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  • Aug
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Nazareth continues Assumption tradition

Posted By August 21, 2014 | 1:22 pm | Lead Story #2

By Tanya Connor

LEICESTER – Devotion, tradition, memories.
These still mark the feast of the Assumption of the Blessed Virgin Mary at McAuley Nazareth Home for Boys.
After the annual outdoor Mass at the grotto, Marie Cecchini stopped in front of the statues of Our Lady of Lourdes and St. Bernadette.
“I’ve been coming out here for 72 years,” said the 72-year-old from Our Lady of Mount Carmel-St. Ann Parish in Worcester. “When we were born we’d come out here in baby carriages. We’d make a whole day of it – we had picnics. This is a special time. We wouldn’t miss this no matter where we were.”
Last year she and her husband, Al, missed the Mass, but came to the grotto and did the Stations of the Cross, she said.
“We always looked forward to it,” said her mother, Rose Turco, adding that she thought she first came in 1939, the year she graduated from high school.
Someone would bring a truck to Shewsbury Street in Worcester so Our Lady of Mount Carmel parishioners who didn’t have cars could get there, she said. Gradually more people got to know about it.        “Everybody waited for this particular day and they planned for it,” she said. It meant so much in “the old country” that when Italians came here they celebrated the feast day here, she said.
After she moved to Maine she came to Nazareth Home if she was here in August, she said. And she rejoiced in being here this year.
“You couldn’t ask for a better day,” she said. “And I’m glad the bishop was able to come. It’s a beautiful day for it, and it’s a nice time to remember. When I had my last child in 1948, I was so sick.”
She was pregnant, came anyway, but couldn’t make it to the top of the hill where the Stations of the Cross are, she said.
“I hope, with the help of God, we can continue coming,” she said.
Aimee Taberner came back from Arlington for the occasion. She came with her mother, Phyllis Taberner.
“It was always something that meant a lot to me,” the daughter said. It was about Mary, women, nature, a nice summer walk, flowers and “our community.”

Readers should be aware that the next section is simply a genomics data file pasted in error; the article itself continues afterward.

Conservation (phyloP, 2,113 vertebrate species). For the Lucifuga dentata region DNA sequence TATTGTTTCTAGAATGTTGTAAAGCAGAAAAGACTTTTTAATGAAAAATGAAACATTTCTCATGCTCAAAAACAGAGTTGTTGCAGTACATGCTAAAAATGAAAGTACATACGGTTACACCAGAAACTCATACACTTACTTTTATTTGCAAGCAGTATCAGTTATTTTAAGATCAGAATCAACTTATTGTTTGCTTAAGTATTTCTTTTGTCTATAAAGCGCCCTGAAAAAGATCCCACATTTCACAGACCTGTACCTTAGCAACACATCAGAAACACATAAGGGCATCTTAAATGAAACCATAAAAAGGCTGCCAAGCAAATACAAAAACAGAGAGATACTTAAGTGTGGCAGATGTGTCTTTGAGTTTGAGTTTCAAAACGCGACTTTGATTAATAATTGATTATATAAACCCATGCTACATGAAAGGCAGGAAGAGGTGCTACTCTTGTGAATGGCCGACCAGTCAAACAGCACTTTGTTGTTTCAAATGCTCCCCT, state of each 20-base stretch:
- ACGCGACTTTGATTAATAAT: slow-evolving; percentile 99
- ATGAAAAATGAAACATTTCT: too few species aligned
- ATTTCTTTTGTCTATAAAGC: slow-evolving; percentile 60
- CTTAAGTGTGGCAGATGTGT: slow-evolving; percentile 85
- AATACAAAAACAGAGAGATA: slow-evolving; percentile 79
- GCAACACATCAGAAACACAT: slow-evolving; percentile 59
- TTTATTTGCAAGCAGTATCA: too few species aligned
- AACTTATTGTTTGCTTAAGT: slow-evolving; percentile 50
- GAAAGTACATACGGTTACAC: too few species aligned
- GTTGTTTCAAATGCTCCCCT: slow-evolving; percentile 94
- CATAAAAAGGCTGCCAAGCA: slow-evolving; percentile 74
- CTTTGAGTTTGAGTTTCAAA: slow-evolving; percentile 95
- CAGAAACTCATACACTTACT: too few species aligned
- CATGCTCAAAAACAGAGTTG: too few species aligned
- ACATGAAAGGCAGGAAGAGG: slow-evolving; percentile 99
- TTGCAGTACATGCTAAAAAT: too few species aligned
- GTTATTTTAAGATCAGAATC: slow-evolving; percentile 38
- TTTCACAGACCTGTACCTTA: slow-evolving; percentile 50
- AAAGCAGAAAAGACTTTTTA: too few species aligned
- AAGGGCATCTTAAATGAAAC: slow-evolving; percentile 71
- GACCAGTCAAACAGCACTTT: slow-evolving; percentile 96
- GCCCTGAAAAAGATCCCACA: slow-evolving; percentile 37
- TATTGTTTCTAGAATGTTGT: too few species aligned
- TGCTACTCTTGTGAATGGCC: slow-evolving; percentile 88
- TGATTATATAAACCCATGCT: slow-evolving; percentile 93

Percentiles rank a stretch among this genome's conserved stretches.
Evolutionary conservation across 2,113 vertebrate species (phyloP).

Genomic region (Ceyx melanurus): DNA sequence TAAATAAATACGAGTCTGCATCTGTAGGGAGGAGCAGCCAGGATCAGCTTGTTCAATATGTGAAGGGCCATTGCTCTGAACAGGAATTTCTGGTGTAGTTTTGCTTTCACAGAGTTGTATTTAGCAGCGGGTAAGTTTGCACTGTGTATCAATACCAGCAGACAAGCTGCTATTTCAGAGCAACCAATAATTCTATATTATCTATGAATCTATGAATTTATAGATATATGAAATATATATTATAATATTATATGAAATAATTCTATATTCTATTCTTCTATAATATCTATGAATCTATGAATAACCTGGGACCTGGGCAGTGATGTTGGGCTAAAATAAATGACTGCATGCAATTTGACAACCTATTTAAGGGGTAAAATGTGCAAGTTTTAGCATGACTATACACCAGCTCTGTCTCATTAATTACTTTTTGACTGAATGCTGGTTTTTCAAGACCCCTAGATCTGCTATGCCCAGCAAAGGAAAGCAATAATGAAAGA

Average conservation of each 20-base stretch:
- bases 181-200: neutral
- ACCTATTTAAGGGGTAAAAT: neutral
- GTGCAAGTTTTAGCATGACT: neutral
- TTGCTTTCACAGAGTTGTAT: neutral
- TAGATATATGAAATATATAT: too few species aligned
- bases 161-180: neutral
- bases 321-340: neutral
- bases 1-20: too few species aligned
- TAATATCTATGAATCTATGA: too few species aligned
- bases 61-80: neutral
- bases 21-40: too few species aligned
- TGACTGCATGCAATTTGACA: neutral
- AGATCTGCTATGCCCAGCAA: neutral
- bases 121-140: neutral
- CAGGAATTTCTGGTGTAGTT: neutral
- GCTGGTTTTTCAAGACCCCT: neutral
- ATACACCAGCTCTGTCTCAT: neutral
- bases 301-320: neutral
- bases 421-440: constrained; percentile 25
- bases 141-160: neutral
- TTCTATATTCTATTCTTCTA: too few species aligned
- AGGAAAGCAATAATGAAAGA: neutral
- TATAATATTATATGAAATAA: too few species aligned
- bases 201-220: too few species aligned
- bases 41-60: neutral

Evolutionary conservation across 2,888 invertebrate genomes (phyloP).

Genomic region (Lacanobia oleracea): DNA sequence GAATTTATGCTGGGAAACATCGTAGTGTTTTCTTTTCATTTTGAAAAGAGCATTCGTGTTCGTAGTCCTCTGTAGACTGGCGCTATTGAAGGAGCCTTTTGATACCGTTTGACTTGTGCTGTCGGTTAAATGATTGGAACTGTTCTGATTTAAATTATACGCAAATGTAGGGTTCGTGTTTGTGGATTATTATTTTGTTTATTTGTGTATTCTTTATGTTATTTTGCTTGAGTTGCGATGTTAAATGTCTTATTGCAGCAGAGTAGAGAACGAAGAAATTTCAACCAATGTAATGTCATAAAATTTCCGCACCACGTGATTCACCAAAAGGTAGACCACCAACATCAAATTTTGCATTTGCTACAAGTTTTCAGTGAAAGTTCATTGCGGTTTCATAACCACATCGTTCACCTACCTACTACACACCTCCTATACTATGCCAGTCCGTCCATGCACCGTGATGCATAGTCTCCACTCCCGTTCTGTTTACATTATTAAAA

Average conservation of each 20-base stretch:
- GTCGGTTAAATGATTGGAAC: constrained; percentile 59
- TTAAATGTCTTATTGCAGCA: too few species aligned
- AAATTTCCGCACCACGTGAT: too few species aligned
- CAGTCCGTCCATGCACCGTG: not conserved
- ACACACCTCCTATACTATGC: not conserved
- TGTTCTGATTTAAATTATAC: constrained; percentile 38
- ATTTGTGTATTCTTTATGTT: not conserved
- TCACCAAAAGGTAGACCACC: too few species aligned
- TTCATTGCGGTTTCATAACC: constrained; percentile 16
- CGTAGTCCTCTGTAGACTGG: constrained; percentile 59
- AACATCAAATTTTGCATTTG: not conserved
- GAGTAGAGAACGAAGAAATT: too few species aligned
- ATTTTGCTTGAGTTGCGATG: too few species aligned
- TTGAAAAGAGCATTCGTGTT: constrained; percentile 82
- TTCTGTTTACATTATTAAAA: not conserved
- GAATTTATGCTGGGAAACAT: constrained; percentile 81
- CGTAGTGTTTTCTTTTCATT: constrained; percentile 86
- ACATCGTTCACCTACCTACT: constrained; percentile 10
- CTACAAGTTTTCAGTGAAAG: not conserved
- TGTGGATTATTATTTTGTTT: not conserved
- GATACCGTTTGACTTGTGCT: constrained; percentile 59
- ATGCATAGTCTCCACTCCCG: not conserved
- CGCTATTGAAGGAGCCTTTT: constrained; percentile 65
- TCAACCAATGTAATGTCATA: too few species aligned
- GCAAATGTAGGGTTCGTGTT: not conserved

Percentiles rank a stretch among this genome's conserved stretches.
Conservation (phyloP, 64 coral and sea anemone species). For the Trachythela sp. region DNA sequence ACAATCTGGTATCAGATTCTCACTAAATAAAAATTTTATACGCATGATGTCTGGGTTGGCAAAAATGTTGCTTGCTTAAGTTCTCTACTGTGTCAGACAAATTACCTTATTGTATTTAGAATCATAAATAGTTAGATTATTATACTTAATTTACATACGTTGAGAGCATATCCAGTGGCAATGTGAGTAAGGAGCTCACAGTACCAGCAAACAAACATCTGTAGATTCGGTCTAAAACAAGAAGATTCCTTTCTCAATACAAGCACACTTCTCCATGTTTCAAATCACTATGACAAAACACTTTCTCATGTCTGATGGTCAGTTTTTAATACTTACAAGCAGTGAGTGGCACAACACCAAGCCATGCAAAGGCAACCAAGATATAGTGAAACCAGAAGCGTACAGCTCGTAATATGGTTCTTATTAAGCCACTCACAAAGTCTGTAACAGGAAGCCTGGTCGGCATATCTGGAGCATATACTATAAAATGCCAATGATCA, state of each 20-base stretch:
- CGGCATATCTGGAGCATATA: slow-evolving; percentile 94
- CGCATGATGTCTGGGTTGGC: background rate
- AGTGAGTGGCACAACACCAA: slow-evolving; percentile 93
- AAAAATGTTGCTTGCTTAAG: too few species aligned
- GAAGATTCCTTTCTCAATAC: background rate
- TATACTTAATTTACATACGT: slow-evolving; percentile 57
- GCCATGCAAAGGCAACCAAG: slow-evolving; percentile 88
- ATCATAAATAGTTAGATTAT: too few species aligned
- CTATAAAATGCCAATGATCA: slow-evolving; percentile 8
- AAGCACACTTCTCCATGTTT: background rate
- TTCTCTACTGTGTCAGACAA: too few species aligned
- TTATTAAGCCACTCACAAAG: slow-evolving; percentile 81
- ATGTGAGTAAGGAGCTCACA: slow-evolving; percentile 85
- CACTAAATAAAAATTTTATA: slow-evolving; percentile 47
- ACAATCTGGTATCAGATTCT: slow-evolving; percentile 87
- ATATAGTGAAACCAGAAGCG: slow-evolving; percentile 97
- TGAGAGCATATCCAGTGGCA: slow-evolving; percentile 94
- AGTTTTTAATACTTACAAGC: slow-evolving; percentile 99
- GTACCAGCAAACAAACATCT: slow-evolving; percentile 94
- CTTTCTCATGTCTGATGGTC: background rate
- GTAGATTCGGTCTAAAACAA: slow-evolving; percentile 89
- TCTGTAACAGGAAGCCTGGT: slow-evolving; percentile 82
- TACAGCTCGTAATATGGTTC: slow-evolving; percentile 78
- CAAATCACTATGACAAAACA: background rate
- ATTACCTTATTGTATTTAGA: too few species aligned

“There was a wide variety of flowers,” she said. “It was always on my birthday eve.”
This was the second year the Sisters of Mercy held just the morning Mass instead of a morning and evening Mass for the feast day, said Sister Janet Ballentine. She said weather and difficulty in organizing the celebration led to holding just the morning one.
In 2010 Sister Janet retired as executive director of Nazareth Home, the last Sister of Mercy to retire from the home they founded in 1901, she said. There are sisters on the board and they volunteer now at Nazareth, a residential treatment center for boys with special emotional needs, she said. She said the care of the children continues in the spirit of the Sisters of Mercy.
The boys were lectors and altar servers this year, as they have traditionally been at the morning Mass, Sister Janet said.
Msgr. Edmond T. Tinsley, who still serves Nazareth Home as chaplain in his retirement, concelebrated with Bishop McManus and Father Paul J. Tougas, also retired.
Msgr. Tinsley hasn’t missed a year, Sister Janet said.
“He would always celebrate the morning Mass,” she said. If the bishop couldn’t celebrate the evening Mass, he’d celebrate that too.
In his homily this year, Bishop McManus said the theological essence of the celebration was that where Mary has gone, people still on earth hope to follow.
He spoke of her response to God at the Annunciation, “Let it be done unto me according to your will” and of her standing at the foot of her Son’s cross years later.
“Everyone has the common vocation to become a saint,” he said. Mary provides the example – by staying close to Jesus – he said.
“To get out of bed every day,” to try to follow Jesus, “that is the way we become a saint,” he said. “But we can’t do it on our own.” That’s why Christ left the sacraments for Christians, he said.
He told the congregation that as they celebrate the Assumption they should be filled with hope.
He said that as he was preparing his homily, he received a prayer in the mail, so he shared it with the gathering. It talked about God giving his Church Mary, in whom Christians find consolation and strength.